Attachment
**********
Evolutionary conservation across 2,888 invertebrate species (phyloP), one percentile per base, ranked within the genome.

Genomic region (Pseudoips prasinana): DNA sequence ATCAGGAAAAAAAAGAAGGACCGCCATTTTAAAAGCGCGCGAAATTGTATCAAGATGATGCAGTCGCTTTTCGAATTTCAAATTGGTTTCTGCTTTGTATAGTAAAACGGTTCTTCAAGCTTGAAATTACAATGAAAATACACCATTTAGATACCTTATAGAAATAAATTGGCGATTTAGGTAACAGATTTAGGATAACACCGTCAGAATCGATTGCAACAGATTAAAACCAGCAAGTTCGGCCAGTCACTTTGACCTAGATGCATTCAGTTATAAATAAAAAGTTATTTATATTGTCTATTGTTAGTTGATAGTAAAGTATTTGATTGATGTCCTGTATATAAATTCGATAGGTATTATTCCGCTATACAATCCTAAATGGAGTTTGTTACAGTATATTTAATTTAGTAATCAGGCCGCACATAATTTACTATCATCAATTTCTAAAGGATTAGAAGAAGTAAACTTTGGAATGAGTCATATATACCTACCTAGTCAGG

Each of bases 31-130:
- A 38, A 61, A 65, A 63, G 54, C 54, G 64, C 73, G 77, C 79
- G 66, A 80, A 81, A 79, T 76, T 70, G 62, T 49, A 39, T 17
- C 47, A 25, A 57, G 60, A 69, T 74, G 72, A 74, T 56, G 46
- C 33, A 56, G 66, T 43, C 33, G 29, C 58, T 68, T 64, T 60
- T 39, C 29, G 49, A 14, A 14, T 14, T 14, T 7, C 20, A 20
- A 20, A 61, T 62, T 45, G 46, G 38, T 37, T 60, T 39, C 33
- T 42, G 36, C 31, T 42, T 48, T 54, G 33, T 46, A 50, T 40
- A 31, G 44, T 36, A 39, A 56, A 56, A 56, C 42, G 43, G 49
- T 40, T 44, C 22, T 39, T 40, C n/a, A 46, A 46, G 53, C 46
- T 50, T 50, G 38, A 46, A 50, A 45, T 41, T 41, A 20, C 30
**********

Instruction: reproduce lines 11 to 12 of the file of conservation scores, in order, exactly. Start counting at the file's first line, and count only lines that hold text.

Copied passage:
- A 31, G 44, T 36, A 39, A 56, A 56, A 56, C 42, G 43, G 49
- T 40, T 44, C 22, T 39, T 40, C n/a, A 46, A 46, G 53, C 46